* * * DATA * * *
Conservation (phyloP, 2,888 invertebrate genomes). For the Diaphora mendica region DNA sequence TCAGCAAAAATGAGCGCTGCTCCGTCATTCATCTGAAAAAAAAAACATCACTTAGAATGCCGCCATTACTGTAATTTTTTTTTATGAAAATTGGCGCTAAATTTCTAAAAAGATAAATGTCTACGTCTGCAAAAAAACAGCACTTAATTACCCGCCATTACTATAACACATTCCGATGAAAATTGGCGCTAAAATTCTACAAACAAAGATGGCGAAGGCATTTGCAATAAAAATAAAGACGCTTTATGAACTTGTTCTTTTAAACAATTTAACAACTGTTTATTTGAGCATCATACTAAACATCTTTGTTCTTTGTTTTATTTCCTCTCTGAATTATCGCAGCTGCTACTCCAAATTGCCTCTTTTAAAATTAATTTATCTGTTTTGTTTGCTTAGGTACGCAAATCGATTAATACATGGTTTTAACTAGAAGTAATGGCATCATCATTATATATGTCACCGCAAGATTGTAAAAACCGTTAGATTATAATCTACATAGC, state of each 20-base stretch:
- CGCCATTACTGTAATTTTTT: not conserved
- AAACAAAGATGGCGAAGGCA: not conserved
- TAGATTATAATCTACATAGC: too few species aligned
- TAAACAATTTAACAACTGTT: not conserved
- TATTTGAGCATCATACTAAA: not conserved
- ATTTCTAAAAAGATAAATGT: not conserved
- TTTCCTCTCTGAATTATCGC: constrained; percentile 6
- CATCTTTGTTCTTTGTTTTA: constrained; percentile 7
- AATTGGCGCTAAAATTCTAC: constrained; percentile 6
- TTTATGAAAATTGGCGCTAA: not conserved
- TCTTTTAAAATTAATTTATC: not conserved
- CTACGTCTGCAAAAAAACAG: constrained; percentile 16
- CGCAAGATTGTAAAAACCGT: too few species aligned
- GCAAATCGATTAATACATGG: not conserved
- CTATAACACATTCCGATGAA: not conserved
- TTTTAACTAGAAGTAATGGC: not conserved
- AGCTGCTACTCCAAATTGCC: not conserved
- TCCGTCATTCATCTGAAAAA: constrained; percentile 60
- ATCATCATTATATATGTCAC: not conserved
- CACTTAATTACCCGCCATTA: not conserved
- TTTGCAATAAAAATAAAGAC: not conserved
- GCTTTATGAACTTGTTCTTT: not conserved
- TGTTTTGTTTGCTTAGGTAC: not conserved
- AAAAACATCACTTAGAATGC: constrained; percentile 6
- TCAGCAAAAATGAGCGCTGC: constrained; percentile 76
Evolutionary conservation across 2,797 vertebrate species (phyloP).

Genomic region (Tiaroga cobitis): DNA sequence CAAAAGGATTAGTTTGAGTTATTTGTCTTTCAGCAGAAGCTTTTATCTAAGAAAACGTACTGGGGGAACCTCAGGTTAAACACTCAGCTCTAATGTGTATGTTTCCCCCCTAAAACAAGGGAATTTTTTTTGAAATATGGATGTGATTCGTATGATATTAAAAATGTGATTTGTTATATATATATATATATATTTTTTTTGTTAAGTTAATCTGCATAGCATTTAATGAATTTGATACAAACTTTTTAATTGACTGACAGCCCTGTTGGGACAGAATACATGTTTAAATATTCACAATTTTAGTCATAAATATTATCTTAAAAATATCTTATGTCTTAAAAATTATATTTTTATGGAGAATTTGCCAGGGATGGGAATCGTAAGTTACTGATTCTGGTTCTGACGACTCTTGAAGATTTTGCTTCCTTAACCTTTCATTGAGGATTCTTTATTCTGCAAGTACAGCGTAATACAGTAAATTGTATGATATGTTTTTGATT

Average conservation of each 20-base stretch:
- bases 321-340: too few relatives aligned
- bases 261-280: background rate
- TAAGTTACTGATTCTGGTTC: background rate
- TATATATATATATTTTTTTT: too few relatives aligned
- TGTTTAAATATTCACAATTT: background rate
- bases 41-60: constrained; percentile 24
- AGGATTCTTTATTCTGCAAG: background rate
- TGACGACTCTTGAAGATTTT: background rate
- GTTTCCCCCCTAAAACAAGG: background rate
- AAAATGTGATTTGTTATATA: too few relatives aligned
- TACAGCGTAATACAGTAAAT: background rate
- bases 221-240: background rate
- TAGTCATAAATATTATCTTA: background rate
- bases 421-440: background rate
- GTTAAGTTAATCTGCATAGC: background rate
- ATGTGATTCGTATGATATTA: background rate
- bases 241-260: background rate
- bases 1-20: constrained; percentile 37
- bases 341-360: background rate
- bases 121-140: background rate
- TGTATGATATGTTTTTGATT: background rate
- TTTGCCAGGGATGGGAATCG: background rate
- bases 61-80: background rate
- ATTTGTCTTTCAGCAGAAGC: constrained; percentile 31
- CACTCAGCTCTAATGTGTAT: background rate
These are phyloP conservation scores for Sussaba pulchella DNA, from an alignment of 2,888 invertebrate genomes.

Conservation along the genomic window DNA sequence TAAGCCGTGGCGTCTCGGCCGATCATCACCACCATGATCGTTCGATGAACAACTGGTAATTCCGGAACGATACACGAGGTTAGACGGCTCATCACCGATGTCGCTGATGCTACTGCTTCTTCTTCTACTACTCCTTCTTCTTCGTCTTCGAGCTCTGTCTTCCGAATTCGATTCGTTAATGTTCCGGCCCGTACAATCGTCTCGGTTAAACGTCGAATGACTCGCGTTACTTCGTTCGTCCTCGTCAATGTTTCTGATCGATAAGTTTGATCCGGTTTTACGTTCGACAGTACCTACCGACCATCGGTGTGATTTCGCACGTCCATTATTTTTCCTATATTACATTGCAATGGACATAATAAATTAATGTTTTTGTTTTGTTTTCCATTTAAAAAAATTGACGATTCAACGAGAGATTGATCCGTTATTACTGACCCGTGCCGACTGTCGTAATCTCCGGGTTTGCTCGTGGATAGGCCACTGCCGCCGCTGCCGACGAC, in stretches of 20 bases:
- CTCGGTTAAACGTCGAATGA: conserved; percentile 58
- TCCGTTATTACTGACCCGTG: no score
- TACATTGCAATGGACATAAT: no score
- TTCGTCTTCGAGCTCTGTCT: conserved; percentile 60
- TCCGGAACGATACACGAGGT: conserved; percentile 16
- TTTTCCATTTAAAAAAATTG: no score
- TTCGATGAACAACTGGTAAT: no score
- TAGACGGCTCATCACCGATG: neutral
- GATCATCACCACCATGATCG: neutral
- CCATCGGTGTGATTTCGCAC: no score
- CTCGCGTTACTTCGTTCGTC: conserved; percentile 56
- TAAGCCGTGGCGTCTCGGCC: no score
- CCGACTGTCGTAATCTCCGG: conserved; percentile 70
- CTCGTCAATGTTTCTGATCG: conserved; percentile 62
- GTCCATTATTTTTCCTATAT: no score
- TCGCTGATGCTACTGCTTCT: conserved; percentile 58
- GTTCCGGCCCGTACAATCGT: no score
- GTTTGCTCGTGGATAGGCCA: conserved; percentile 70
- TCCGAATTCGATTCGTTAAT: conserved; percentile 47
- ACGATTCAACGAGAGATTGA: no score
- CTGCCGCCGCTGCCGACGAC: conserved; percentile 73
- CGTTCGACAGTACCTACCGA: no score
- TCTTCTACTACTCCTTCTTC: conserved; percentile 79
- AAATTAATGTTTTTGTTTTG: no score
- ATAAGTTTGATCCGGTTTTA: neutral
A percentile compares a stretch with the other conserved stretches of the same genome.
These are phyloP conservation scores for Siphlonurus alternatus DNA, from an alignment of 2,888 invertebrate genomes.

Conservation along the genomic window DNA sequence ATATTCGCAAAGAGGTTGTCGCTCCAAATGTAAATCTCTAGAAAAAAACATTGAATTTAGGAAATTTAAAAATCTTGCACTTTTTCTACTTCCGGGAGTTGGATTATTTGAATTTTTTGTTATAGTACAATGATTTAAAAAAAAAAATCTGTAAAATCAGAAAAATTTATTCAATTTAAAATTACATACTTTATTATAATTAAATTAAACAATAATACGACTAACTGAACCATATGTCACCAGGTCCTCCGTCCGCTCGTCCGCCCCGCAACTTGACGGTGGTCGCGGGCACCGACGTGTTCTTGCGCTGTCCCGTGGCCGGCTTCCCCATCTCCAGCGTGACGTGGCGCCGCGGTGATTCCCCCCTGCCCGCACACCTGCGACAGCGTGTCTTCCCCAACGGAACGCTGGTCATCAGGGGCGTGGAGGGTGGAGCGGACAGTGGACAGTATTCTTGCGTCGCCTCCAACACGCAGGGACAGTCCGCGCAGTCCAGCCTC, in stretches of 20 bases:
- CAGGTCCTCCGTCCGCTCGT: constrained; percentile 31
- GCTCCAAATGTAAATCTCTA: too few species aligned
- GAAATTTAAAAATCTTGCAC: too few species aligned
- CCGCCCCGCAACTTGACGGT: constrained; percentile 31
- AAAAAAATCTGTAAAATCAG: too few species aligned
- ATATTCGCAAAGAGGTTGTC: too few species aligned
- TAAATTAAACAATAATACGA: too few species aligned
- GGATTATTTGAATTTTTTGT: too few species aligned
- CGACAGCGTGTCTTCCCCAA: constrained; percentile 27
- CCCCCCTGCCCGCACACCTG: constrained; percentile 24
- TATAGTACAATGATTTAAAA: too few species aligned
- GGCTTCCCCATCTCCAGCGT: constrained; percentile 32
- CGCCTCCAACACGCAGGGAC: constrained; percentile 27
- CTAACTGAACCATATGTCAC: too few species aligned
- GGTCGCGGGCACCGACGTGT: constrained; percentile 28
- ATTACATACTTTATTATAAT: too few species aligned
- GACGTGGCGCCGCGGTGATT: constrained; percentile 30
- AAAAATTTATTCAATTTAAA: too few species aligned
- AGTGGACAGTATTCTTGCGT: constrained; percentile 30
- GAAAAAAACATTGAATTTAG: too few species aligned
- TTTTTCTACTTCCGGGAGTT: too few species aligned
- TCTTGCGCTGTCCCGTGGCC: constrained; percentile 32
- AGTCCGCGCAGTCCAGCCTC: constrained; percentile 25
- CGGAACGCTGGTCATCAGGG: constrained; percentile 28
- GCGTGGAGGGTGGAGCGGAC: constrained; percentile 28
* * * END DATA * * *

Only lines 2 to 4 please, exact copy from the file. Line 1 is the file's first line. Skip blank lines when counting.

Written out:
- CGCCATTACTGTAATTTTTT: not conserved
- AAACAAAGATGGCGAAGGCA: not conserved
- TAGATTATAATCTACATAGC: too few species aligned